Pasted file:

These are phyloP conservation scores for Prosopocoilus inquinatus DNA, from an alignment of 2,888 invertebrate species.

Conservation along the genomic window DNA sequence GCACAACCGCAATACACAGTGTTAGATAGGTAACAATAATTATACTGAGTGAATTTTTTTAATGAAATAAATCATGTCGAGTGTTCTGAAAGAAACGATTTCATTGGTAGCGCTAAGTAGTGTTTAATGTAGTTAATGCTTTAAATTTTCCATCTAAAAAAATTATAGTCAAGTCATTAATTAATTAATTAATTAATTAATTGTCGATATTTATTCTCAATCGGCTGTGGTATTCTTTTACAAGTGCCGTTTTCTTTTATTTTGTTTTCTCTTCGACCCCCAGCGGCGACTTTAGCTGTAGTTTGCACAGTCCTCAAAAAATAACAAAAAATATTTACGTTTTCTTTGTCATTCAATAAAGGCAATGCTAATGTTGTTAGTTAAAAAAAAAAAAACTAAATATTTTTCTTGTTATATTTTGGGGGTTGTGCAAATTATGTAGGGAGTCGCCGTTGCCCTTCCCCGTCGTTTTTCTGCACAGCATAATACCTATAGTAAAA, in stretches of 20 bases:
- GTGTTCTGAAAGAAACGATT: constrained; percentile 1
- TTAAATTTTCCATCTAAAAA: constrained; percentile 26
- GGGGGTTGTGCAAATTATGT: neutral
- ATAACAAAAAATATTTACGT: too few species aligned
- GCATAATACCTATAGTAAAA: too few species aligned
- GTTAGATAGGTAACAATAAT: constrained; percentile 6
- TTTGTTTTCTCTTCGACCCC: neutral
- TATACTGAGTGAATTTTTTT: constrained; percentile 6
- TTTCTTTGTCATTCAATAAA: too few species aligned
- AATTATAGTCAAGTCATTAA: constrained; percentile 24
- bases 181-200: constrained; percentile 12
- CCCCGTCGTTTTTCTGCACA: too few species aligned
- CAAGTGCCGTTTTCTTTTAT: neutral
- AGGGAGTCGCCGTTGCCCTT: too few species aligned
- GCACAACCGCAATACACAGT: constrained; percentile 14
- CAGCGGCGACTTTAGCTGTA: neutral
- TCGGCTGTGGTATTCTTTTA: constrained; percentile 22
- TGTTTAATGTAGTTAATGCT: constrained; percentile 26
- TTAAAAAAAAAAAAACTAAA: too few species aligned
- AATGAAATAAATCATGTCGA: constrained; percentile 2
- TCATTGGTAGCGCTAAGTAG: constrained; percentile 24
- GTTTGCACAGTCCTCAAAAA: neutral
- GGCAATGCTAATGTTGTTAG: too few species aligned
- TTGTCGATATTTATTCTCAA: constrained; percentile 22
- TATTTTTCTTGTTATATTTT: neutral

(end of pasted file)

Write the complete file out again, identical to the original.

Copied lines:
These are phyloP conservation scores for Prosopocoilus inquinatus DNA, from an alignment of 2,888 invertebrate species.

Conservation along the genomic window DNA sequence GCACAACCGCAATACACAGTGTTAGATAGGTAACAATAATTATACTGAGTGAATTTTTTTAATGAAATAAATCATGTCGAGTGTTCTGAAAGAAACGATTTCATTGGTAGCGCTAAGTAGTGTTTAATGTAGTTAATGCTTTAAATTTTCCATCTAAAAAAATTATAGTCAAGTCATTAATTAATTAATTAATTAATTAATTGTCGATATTTATTCTCAATCGGCTGTGGTATTCTTTTACAAGTGCCGTTTTCTTTTATTTTGTTTTCTCTTCGACCCCCAGCGGCGACTTTAGCTGTAGTTTGCACAGTCCTCAAAAAATAACAAAAAATATTTACGTTTTCTTTGTCATTCAATAAAGGCAATGCTAATGTTGTTAGTTAAAAAAAAAAAAACTAAATATTTTTCTTGTTATATTTTGGGGGTTGTGCAAATTATGTAGGGAGTCGCCGTTGCCCTTCCCCGTCGTTTTTCTGCACAGCATAATACCTATAGTAAAA, in stretches of 20 bases:
- GTGTTCTGAAAGAAACGATT: constrained; percentile 1
- TTAAATTTTCCATCTAAAAA: constrained; percentile 26
- GGGGGTTGTGCAAATTATGT: neutral
- ATAACAAAAAATATTTACGT: too few species aligned
- GCATAATACCTATAGTAAAA: too few species aligned
- GTTAGATAGGTAACAATAAT: constrained; percentile 6
- TTTGTTTTCTCTTCGACCCC: neutral
- TATACTGAGTGAATTTTTTT: constrained; percentile 6
- TTTCTTTGTCATTCAATAAA: too few species aligned
- AATTATAGTCAAGTCATTAA: constrained; percentile 24
- bases 181-200: constrained; percentile 12
- CCCCGTCGTTTTTCTGCACA: too few species aligned
- CAAGTGCCGTTTTCTTTTAT: neutral
- AGGGAGTCGCCGTTGCCCTT: too few species aligned
- GCACAACCGCAATACACAGT: constrained; percentile 14
- CAGCGGCGACTTTAGCTGTA: neutral
- TCGGCTGTGGTATTCTTTTA: constrained; percentile 22
- TGTTTAATGTAGTTAATGCT: constrained; percentile 26
- TTAAAAAAAAAAAAACTAAA: too few species aligned
- AATGAAATAAATCATGTCGA: constrained; percentile 2
- TCATTGGTAGCGCTAAGTAG: constrained; percentile 24
- GTTTGCACAGTCCTCAAAAA: neutral
- GGCAATGCTAATGTTGTTAG: too few species aligned
- TTGTCGATATTTATTCTCAA: constrained; percentile 22
- TATTTTTCTTGTTATATTTT: neutral